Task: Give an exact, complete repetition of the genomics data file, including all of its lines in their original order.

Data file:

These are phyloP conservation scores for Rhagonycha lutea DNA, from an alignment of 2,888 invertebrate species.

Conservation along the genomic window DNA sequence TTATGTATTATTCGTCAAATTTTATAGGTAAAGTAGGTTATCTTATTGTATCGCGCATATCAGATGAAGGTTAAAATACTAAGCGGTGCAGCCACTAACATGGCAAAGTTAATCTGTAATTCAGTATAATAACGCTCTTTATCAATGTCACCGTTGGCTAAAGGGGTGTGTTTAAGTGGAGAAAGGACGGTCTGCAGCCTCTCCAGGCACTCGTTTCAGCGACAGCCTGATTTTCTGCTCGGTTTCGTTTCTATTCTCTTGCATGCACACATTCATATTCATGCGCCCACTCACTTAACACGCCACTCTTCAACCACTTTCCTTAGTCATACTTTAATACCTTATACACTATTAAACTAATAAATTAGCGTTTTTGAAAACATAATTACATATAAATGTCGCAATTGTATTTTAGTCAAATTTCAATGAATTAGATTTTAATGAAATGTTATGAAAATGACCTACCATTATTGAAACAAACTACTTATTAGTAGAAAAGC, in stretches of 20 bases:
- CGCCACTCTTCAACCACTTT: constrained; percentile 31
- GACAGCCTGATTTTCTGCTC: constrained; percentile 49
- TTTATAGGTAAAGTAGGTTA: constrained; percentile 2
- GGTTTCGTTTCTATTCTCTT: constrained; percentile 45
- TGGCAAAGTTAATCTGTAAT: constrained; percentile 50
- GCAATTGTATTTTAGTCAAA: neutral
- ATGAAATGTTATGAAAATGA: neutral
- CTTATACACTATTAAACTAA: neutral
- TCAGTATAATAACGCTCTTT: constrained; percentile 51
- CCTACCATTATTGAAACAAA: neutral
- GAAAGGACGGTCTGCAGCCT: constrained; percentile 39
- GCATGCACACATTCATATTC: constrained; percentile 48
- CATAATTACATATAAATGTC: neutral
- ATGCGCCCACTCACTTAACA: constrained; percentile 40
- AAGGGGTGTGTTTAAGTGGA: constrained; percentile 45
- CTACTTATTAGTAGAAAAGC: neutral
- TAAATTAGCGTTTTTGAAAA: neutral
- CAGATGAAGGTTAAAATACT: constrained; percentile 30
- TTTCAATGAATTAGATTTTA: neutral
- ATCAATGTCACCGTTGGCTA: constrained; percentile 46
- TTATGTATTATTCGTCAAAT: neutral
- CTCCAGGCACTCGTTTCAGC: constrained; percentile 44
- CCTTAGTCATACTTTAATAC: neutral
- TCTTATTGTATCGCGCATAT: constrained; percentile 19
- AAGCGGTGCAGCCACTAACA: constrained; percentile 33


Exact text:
These are phyloP conservation scores for Rhagonycha lutea DNA, from an alignment of 2,888 invertebrate species.

Conservation along the genomic window DNA sequence TTATGTATTATTCGTCAAATTTTATAGGTAAAGTAGGTTATCTTATTGTATCGCGCATATCAGATGAAGGTTAAAATACTAAGCGGTGCAGCCACTAACATGGCAAAGTTAATCTGTAATTCAGTATAATAACGCTCTTTATCAATGTCACCGTTGGCTAAAGGGGTGTGTTTAAGTGGAGAAAGGACGGTCTGCAGCCTCTCCAGGCACTCGTTTCAGCGACAGCCTGATTTTCTGCTCGGTTTCGTTTCTATTCTCTTGCATGCACACATTCATATTCATGCGCCCACTCACTTAACACGCCACTCTTCAACCACTTTCCTTAGTCATACTTTAATACCTTATACACTATTAAACTAATAAATTAGCGTTTTTGAAAACATAATTACATATAAATGTCGCAATTGTATTTTAGTCAAATTTCAATGAATTAGATTTTAATGAAATGTTATGAAAATGACCTACCATTATTGAAACAAACTACTTATTAGTAGAAAAGC, in stretches of 20 bases:
- CGCCACTCTTCAACCACTTT: constrained; percentile 31
- GACAGCCTGATTTTCTGCTC: constrained; percentile 49
- TTTATAGGTAAAGTAGGTTA: constrained; percentile 2
- GGTTTCGTTTCTATTCTCTT: constrained; percentile 45
- TGGCAAAGTTAATCTGTAAT: constrained; percentile 50
- GCAATTGTATTTTAGTCAAA: neutral
- ATGAAATGTTATGAAAATGA: neutral
- CTTATACACTATTAAACTAA: neutral
- TCAGTATAATAACGCTCTTT: constrained; percentile 51
- CCTACCATTATTGAAACAAA: neutral
- GAAAGGACGGTCTGCAGCCT: constrained; percentile 39
- GCATGCACACATTCATATTC: constrained; percentile 48
- CATAATTACATATAAATGTC: neutral
- ATGCGCCCACTCACTTAACA: constrained; percentile 40
- AAGGGGTGTGTTTAAGTGGA: constrained; percentile 45
- CTACTTATTAGTAGAAAAGC: neutral
- TAAATTAGCGTTTTTGAAAA: neutral
- CAGATGAAGGTTAAAATACT: constrained; percentile 30
- TTTCAATGAATTAGATTTTA: neutral
- ATCAATGTCACCGTTGGCTA: constrained; percentile 46
- TTATGTATTATTCGTCAAAT: neutral
- CTCCAGGCACTCGTTTCAGC: constrained; percentile 44
- CCTTAGTCATACTTTAATAC: neutral
- TCTTATTGTATCGCGCATAT: constrained; percentile 19
- AAGCGGTGCAGCCACTAACA: constrained; percentile 33